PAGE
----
Current PSA monitoring ignores risk to some prostate cancer survivors
Prostate cancer survivors make up the largest group, 41 percent, of male cancer survivors. In these survivors, early detection of recurrence can lead to life-saving interventions, but in older men who survived low-risk cancer and have limited life expectancy, those same interventions may do more harm than good.
However, when UC San Francisco researchers analyzed current monitoring practices, they found that doctors use a one-size-fits-all approach to monitoring – performing the same frequency of testing regardless of a survivor's health and prognosis. In a new study, the researchers recommend that doctors individually tailor how often older prostate cancer survivors who have undergone curative treatment are monitored for disease recurrence.
The study is online Feb. 8, 2018, in the Journal of General Internal Medicine.
This is the first study suggesting a need for guidelines to encourage prostate-specific antigen (PSA) monitoring that considers life expectancy, risk of recurrence, and the values and preferences of cancer survivors rather than a one-size-fits-all approach, said senior author Louise Walter, MD, chief of the UCSF Division of Geriatrics and geriatrician at the affiliated San Francisco VA Health Care System.
After surgery or radiation, some data suggest the interventions given just after early detection of recurrence based on elevated PSA levels may improve survival. But PSA monitoring may lead to complications from invasive diagnostics or treatment and may even be unnecessary in older men with a history of low-risk cancer or limited life expectancy.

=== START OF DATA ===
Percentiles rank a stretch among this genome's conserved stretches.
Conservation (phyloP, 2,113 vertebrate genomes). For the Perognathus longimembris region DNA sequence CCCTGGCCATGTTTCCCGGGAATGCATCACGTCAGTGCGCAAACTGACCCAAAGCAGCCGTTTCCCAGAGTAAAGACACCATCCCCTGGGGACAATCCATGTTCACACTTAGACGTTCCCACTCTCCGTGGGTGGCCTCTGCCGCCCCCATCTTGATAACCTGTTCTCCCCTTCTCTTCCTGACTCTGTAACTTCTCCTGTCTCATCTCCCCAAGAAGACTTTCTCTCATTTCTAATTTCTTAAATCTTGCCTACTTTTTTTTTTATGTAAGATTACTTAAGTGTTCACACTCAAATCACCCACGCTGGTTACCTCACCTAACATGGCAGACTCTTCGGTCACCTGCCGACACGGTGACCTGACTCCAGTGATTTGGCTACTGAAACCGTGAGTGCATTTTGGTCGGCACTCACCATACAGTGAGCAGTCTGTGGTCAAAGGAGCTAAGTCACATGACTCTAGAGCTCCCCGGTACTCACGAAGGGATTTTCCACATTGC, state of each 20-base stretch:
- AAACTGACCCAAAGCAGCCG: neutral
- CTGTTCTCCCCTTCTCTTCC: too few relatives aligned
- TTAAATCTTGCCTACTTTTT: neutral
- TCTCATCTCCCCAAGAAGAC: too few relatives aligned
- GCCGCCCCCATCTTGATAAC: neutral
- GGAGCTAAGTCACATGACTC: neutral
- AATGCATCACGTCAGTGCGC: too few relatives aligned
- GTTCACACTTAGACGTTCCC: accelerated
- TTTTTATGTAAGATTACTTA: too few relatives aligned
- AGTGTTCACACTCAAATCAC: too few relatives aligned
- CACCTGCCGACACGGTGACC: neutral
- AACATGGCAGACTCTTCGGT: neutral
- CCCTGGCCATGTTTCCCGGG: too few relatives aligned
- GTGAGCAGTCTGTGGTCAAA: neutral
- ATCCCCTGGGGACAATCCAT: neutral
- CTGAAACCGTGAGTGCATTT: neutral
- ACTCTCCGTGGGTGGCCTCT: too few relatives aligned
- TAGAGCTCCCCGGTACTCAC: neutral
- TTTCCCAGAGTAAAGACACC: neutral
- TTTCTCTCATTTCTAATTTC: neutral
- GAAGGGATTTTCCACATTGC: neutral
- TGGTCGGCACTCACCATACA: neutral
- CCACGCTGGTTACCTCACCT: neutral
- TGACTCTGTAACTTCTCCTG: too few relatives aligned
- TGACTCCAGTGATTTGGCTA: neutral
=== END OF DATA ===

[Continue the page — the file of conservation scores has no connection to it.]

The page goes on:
In the study, Walter and her colleagues examined the national VA and Medicare data of 13,397 men age 65 or older diagnosed with prostate cancer between Jan. 1, 2003, and Dec. 31, 2008, and treated with radiation or radical prostatectomy. All participants were followed for four years after their one-year treatment anniversary date.
Men with limited life expectancy treated for low-risk cancer are least likely to experience disease recurrence in their lifetime, making them the most likely to experience harms of PSA monitoring without benefit. However, these men received only marginally fewer PSA tests per year compared to men with longer life expectancy treated for high-risk cancer, the group most likely to benefit from monitoring.
The researchers note that the most consistent predictor of monitoring frequency was time since treatment, slightly decreasing every year, rather than any patient characteristic. The narrow range of PSA monitoring frequencies across patient and tumor characteristics indicates little individualization in how clinicians currently monitor for prostate cancer recurrence in older men, Walter said.
Most of the men received approximately two PSA test per year, which is consistent with current guidelines. The researchers hope their study will encourage new guidelines that take a more patient-focused approach to monitoring.